Indiana University

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The Speech Research Laboratory is a part of the Psychological and Brain Sciences department at Indiana University in Bloomington.
1101 E. 10th Street
Bloomington, IN 47405
812-855-1768

13th Feb 2014

Speech Research Lab Meeting – 2-14-14 – Journal Club

This week’s SRL meeting we will be a journal club led by postdocs Angela AuBuchon and Jessica Montag. The paper we will discuss is a new Ear and Hearing e-publication ahead of print, “The Association Between Visual, Nonverbal Cognitive Abilities and Speech, Phonological Processing, Vocabulary and Reading Outcomes in Children With Cochlear Implants.”  Click here to download. All are invited and welcome to attend.

Time/place: Psychology room 128, 1:30pm, Friday 2/14/14

Title: The Association Between Visual, Nonverbal Cognitive Abilities and Speech, Phonological Processing, Vocabulary and Reading Outcomes in Children With Cochlear Implants

Authors: Lindsey Edwards and Sara Anderson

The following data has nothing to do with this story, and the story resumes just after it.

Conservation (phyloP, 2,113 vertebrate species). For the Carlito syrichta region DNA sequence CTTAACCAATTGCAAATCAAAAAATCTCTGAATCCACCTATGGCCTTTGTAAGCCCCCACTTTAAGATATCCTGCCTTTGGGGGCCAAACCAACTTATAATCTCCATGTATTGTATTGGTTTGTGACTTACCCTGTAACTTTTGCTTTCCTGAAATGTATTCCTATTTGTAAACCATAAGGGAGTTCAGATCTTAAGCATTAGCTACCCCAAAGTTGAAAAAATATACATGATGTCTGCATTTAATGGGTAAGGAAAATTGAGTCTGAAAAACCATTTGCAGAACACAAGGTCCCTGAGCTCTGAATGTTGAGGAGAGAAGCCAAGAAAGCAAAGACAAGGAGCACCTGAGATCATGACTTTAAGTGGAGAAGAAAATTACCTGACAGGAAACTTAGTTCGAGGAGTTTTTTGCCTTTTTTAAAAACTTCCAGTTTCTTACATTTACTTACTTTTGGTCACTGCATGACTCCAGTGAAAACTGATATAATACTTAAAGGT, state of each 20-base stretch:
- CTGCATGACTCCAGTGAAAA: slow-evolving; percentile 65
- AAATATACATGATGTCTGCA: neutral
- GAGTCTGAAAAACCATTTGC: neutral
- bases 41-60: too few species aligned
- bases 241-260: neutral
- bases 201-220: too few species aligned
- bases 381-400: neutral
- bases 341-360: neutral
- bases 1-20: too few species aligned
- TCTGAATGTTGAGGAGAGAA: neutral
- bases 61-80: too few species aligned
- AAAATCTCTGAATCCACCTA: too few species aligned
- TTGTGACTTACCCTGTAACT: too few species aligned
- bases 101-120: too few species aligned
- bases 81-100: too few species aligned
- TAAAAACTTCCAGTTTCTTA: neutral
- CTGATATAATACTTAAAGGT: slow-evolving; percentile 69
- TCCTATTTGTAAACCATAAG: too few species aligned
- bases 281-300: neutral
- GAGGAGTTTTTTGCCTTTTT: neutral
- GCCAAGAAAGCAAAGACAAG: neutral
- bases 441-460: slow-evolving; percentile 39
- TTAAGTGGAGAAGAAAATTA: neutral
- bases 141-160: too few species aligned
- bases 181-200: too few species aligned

Abstract: Objective: The aim of this study was to explore the possibility that specific nonverbal, visual cognitive abilities may be associated with outcomes after pediatric cochlear implantation. The study therefore examined the relationship between visual sequential memory span and visual sequential reasoning ability, and a range of speech, phonological processing, vocabulary knowledge, and reading outcomes in children with cochlear implants. Design: A cross-sectional, correlational design was used. Sixty-six children aged 5 to 12 years completed tests of visual memory span and visual sequential reasoning, along with tests of speech intelligibility, phonological processing, vocabulary knowledge, and word reading ability (the outcome variables). Auditory memory span was also assessed, and its relationship with the other variables examined. Results: Significant, positive correlations were found between the visual memory and reasoning tests, and each of the outcome variables. A series of regression analyses then revealed that for all the outcome variables, after variance attributable to the age at implantation was accounted for, visual memory span and visual sequential reasoning ability together accounted for significantly more variance (up to 25%) in each outcome measure. Conclusions: These findings have both clinical and theoretical implications. Clinically, the findings may help improve the identification of children at risk of poor progress after implantation earlier than has been possible to date as the nonverbal tests can be administered to children as young as 2 years of age. The results may also contribute to the identification of children with specific learning or language difficulties as well as improve our ability to develop intervention strategies for individual children based on their specific cognitive processing strengths or difficulties. Theoretically, these results contribute to the growing body of knowledge about learning and development in deaf children with cochlear implants.

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